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Japanese Exports Rise

People still think they need cars.

People still think they need cars.

Whew. With all the pigs flying around, it’s hard to keep your eye on the important things in life. Hysteria, while once considered an uncommon disorder of uterine function, is now so widespread, traversing the sexes and affecting all age groups, that if you are not in a panic about Swine Flu, then people think you should have your head read. Meanwhile, other, more real things are happening to the world.

If you beat a dead horse hard enough, it will probably move a few inches. Actually, if you hit it with a freight train, it will probably roll a few hundred meters. That can look rather dramatic, especially if you ignore the freight train. In the news today, it is reported that Japan’s industrial output rose by 1.6%, on the back of continuous sharp declines over the last year or so. It’s like a flicker of light in the dark, which would once have been considered dire news. Instead, today it’s seen as the flicker of sunlight over the horizon at the crack of dawn. In the land of the rising sun, no less.

Until now, Japan’s production was practically at a stand still, with people laid off work, factories shut down, nothing in, nothing out (or at least, not much). This has reached the point that basic items, the demand for which can only dip for a time, are running out. Yes, companies are delaying the purchase of new fleet cars and others are holding onto their used cars a little longer, but in the end, people are still driving around everywhere, and mechanical objects wear out and die.

What can be expected is something of an economic recovery in manufacturing nations such as Japan and China. The stimulus money being distributed around the world is of such a massive sum that it cannot but have some effect, but the situation has changed from one that may have existed during previous recessions. The meaning of fiat money is being called into question like never before. The world is realigning itself, political and economic powers are changing rapidly and severe imbalances are developing.

If all else were equal, if the US dollar maintained its value, one could expect a recovery sometime soon (if you expand the money supply and put it into everybody’s pockets without there being any inflation, suddenly everyone thinks they are richer). However, the laws of mechanics are analogous to all natural systems, in that every action invokes an inverse reaction to maintain equilibrium. Spreading out the money supply only dilutes its value, and the US dollar cannot logically maintain its current value without some kind of extraordinary pressure on other nations to pretend that it does. If nature takes its course, we can reasonably expect an economic recovery only when the US accepts its loss of superiority as an economic power and takes a back seat, allowing other markets to emerge. That could take many years.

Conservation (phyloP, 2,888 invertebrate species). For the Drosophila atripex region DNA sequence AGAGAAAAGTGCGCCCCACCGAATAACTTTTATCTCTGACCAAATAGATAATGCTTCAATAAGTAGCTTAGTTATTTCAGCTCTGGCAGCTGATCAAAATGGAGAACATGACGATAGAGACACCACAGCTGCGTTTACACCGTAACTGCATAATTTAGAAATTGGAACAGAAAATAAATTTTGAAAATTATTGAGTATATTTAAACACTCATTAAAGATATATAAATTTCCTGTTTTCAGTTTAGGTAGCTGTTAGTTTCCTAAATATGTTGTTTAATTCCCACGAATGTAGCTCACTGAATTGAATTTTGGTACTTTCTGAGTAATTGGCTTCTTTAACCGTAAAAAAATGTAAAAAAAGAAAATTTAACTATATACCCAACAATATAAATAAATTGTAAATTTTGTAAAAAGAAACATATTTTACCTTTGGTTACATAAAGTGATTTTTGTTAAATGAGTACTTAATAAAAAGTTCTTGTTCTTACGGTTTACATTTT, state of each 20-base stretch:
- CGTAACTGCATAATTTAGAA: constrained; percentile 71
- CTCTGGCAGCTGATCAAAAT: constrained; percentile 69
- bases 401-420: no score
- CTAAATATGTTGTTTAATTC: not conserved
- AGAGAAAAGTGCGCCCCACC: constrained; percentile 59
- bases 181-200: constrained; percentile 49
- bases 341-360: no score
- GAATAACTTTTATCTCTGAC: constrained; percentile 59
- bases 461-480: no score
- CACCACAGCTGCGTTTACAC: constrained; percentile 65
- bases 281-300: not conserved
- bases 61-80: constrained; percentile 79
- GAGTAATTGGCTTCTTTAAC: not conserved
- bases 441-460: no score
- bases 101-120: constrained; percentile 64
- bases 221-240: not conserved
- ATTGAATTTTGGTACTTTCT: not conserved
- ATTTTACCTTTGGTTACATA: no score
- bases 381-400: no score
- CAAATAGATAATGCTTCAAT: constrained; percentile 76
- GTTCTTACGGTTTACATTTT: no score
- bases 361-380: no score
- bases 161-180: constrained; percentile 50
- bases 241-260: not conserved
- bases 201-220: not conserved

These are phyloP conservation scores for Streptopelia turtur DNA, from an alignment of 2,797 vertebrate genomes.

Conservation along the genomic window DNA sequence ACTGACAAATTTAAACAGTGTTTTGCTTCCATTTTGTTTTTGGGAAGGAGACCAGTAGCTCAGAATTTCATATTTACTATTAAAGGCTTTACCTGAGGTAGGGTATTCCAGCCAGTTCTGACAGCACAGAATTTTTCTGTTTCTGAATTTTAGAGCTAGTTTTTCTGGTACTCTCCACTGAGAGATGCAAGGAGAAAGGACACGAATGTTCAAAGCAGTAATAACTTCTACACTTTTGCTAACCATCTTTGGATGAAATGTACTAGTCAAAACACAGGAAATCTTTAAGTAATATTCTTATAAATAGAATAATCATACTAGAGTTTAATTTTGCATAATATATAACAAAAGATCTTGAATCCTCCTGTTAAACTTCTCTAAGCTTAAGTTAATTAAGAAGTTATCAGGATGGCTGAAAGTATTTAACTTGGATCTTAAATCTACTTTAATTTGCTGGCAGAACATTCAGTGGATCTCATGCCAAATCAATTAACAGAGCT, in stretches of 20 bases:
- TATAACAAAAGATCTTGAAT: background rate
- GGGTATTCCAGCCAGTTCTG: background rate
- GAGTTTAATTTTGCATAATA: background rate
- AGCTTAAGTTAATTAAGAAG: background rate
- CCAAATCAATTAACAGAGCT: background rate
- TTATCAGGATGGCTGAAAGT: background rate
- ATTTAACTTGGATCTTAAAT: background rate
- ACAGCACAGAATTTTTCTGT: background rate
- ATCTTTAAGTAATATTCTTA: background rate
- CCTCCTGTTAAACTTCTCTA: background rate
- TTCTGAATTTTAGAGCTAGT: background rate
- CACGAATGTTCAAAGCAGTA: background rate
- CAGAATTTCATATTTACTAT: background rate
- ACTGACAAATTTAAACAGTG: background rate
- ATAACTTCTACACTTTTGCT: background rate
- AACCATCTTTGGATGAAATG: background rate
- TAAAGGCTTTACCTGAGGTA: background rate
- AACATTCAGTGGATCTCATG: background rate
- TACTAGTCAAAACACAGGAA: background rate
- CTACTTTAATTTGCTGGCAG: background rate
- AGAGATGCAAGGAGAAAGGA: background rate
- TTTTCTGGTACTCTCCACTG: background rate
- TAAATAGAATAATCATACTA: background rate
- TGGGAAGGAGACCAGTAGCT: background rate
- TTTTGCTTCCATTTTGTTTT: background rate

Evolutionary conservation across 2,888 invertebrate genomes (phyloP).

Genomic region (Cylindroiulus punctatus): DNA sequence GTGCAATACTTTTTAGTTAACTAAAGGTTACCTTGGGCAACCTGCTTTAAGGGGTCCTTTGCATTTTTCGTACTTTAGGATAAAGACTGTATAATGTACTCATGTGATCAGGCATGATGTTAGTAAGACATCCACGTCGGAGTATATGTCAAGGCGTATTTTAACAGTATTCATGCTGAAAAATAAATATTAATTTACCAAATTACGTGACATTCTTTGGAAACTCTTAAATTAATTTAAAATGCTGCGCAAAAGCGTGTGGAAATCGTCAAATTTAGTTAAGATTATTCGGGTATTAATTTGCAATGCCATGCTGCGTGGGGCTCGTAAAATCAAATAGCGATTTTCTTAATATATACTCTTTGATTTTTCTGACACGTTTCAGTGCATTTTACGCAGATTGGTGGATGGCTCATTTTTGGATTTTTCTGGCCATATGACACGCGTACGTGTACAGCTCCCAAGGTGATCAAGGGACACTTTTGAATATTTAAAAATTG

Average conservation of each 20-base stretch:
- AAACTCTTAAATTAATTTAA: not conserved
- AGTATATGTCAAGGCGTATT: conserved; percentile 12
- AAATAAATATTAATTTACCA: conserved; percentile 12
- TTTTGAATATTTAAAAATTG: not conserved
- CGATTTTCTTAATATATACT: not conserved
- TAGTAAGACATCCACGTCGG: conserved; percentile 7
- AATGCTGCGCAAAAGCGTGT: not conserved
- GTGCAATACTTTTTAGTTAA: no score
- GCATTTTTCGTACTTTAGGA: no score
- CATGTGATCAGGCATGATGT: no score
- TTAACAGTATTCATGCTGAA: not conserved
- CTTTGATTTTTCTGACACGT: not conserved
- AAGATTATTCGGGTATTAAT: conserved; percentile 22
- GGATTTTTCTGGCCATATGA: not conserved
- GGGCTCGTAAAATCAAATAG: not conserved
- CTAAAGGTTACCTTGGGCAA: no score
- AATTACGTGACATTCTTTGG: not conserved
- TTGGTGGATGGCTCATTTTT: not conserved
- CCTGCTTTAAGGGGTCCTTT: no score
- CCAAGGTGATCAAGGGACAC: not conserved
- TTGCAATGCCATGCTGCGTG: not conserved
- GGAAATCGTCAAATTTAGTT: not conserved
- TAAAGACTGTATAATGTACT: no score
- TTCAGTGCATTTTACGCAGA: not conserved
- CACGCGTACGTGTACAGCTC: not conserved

But this is not a natural system. The US will probably not want to accept a peaceful and graceful decline, but will throw itself into turmoil and take others with it. In the meantime, it will try to bully itself out of the mess it is in, Swine Flu notwithstanding. Rather, Swine Flu is a very convenient distraction at the moment, since it’s a disaster that has no obvious human cause. It allows the American public to forget a much greater threat, but only for a time.

  1. gatkin09
    May 11, 2009 at 1:34 am

    I think the worst is over for Japan now. One reason the falls in production in Japan were so dramatic is because Japanese firms are now quite adapt to quickly cutting costs. In addition job cuts so far in Japan have been fairly low compared to the U.S. simply because much of Japan’s manufacturing base is not in Japan.

    If output in Japan is rising this is a good sign for the global economy and Australia. See:

  2. May 11, 2009 at 1:59 am

    You’re right. Japan has been doing it tough (in a way) for so long that it is adapted to economic downturns. But in the big picture, until a new consumer market emerges to replace the USA, with real things to trade instead of paper and a ubiquitous military presence, Japan (and Australia behind it) will not see the solid recovery it is hoping for. The US will still consume – its downturn was probably overshot – but excess productive capacity is likely to be a problem for a while still for Japan and other manufacturing nations.

  1. April 30, 2009 at 5:05 am

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